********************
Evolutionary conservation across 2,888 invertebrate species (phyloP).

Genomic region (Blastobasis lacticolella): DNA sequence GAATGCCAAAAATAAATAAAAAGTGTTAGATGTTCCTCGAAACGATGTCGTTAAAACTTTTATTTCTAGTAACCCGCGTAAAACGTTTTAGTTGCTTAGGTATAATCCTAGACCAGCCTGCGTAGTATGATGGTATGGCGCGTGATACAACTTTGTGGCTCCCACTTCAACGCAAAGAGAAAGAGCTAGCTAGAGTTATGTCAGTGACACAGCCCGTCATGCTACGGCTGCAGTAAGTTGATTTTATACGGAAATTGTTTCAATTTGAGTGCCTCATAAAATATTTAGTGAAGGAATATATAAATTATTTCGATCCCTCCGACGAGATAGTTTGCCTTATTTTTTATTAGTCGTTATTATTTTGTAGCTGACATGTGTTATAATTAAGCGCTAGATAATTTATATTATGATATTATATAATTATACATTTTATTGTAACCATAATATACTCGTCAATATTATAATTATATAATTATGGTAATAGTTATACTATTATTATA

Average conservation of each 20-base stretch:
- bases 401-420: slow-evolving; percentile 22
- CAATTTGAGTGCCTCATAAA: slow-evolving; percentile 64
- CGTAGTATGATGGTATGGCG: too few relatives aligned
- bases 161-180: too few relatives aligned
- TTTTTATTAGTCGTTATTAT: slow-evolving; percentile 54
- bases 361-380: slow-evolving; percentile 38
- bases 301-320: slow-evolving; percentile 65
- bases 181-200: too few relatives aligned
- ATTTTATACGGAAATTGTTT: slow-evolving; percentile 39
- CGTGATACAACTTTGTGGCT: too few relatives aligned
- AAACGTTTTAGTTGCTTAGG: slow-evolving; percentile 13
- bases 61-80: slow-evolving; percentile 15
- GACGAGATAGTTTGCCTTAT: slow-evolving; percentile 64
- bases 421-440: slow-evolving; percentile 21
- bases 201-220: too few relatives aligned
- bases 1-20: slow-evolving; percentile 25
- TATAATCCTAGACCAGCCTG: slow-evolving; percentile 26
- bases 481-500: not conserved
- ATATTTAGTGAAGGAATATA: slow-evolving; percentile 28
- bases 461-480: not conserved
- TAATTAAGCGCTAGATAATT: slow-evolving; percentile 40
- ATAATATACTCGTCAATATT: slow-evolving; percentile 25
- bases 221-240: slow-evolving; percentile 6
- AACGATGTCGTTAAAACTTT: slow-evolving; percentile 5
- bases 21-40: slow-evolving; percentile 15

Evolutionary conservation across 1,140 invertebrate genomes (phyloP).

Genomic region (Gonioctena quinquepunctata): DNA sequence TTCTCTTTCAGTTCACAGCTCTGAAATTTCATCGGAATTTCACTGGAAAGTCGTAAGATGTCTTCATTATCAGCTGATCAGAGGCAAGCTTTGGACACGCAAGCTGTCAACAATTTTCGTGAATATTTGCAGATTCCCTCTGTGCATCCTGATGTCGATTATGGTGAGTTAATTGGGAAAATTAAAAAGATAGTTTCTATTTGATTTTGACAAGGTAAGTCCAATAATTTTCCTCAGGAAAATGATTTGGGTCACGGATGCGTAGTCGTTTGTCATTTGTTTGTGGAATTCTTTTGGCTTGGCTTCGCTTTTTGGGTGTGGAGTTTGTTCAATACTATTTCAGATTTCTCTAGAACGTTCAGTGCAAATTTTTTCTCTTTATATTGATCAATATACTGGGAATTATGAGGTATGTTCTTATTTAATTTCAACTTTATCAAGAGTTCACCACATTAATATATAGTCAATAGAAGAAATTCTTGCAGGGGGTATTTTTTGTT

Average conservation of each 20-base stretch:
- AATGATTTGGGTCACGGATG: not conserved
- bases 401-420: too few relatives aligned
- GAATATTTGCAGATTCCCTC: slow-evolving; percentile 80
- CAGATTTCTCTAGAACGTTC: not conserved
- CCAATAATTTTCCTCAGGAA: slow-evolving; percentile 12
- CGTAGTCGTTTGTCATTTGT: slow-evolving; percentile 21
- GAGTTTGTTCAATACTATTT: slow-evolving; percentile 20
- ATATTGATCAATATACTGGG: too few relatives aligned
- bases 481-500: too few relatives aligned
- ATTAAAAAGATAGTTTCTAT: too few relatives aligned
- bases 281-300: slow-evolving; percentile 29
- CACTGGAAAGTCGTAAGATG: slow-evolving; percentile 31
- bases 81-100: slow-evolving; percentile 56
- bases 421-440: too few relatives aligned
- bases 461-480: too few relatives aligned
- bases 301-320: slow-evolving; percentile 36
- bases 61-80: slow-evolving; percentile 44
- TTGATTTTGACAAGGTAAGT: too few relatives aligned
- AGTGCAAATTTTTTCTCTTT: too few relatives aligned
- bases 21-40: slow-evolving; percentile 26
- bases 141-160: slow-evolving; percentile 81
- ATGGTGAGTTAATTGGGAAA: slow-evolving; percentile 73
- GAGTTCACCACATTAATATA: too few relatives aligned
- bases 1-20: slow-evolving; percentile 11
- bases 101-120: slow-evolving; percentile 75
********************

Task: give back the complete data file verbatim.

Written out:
Evolutionary conservation across 2,888 invertebrate species (phyloP).

Genomic region (Blastobasis lacticolella): DNA sequence GAATGCCAAAAATAAATAAAAAGTGTTAGATGTTCCTCGAAACGATGTCGTTAAAACTTTTATTTCTAGTAACCCGCGTAAAACGTTTTAGTTGCTTAGGTATAATCCTAGACCAGCCTGCGTAGTATGATGGTATGGCGCGTGATACAACTTTGTGGCTCCCACTTCAACGCAAAGAGAAAGAGCTAGCTAGAGTTATGTCAGTGACACAGCCCGTCATGCTACGGCTGCAGTAAGTTGATTTTATACGGAAATTGTTTCAATTTGAGTGCCTCATAAAATATTTAGTGAAGGAATATATAAATTATTTCGATCCCTCCGACGAGATAGTTTGCCTTATTTTTTATTAGTCGTTATTATTTTGTAGCTGACATGTGTTATAATTAAGCGCTAGATAATTTATATTATGATATTATATAATTATACATTTTATTGTAACCATAATATACTCGTCAATATTATAATTATATAATTATGGTAATAGTTATACTATTATTATA

Average conservation of each 20-base stretch:
- bases 401-420: slow-evolving; percentile 22
- CAATTTGAGTGCCTCATAAA: slow-evolving; percentile 64
- CGTAGTATGATGGTATGGCG: too few relatives aligned
- bases 161-180: too few relatives aligned
- TTTTTATTAGTCGTTATTAT: slow-evolving; percentile 54
- bases 361-380: slow-evolving; percentile 38
- bases 301-320: slow-evolving; percentile 65
- bases 181-200: too few relatives aligned
- ATTTTATACGGAAATTGTTT: slow-evolving; percentile 39
- CGTGATACAACTTTGTGGCT: too few relatives aligned
- AAACGTTTTAGTTGCTTAGG: slow-evolving; percentile 13
- bases 61-80: slow-evolving; percentile 15
- GACGAGATAGTTTGCCTTAT: slow-evolving; percentile 64
- bases 421-440: slow-evolving; percentile 21
- bases 201-220: too few relatives aligned
- bases 1-20: slow-evolving; percentile 25
- TATAATCCTAGACCAGCCTG: slow-evolving; percentile 26
- bases 481-500: not conserved
- ATATTTAGTGAAGGAATATA: slow-evolving; percentile 28
- bases 461-480: not conserved
- TAATTAAGCGCTAGATAATT: slow-evolving; percentile 40
- ATAATATACTCGTCAATATT: slow-evolving; percentile 25
- bases 221-240: slow-evolving; percentile 6
- AACGATGTCGTTAAAACTTT: slow-evolving; percentile 5
- bases 21-40: slow-evolving; percentile 15

Evolutionary conservation across 1,140 invertebrate genomes (phyloP).

Genomic region (Gonioctena quinquepunctata): DNA sequence TTCTCTTTCAGTTCACAGCTCTGAAATTTCATCGGAATTTCACTGGAAAGTCGTAAGATGTCTTCATTATCAGCTGATCAGAGGCAAGCTTTGGACACGCAAGCTGTCAACAATTTTCGTGAATATTTGCAGATTCCCTCTGTGCATCCTGATGTCGATTATGGTGAGTTAATTGGGAAAATTAAAAAGATAGTTTCTATTTGATTTTGACAAGGTAAGTCCAATAATTTTCCTCAGGAAAATGATTTGGGTCACGGATGCGTAGTCGTTTGTCATTTGTTTGTGGAATTCTTTTGGCTTGGCTTCGCTTTTTGGGTGTGGAGTTTGTTCAATACTATTTCAGATTTCTCTAGAACGTTCAGTGCAAATTTTTTCTCTTTATATTGATCAATATACTGGGAATTATGAGGTATGTTCTTATTTAATTTCAACTTTATCAAGAGTTCACCACATTAATATATAGTCAATAGAAGAAATTCTTGCAGGGGGTATTTTTTGTT

Average conservation of each 20-base stretch:
- AATGATTTGGGTCACGGATG: not conserved
- bases 401-420: too few relatives aligned
- GAATATTTGCAGATTCCCTC: slow-evolving; percentile 80
- CAGATTTCTCTAGAACGTTC: not conserved
- CCAATAATTTTCCTCAGGAA: slow-evolving; percentile 12
- CGTAGTCGTTTGTCATTTGT: slow-evolving; percentile 21
- GAGTTTGTTCAATACTATTT: slow-evolving; percentile 20
- ATATTGATCAATATACTGGG: too few relatives aligned
- bases 481-500: too few relatives aligned
- ATTAAAAAGATAGTTTCTAT: too few relatives aligned
- bases 281-300: slow-evolving; percentile 29
- CACTGGAAAGTCGTAAGATG: slow-evolving; percentile 31
- bases 81-100: slow-evolving; percentile 56
- bases 421-440: too few relatives aligned
- bases 461-480: too few relatives aligned
- bases 301-320: slow-evolving; percentile 36
- bases 61-80: slow-evolving; percentile 44
- TTGATTTTGACAAGGTAAGT: too few relatives aligned
- AGTGCAAATTTTTTCTCTTT: too few relatives aligned
- bases 21-40: slow-evolving; percentile 26
- bases 141-160: slow-evolving; percentile 81
- ATGGTGAGTTAATTGGGAAA: slow-evolving; percentile 73
- GAGTTCACCACATTAATATA: too few relatives aligned
- bases 1-20: slow-evolving; percentile 11
- bases 101-120: slow-evolving; percentile 75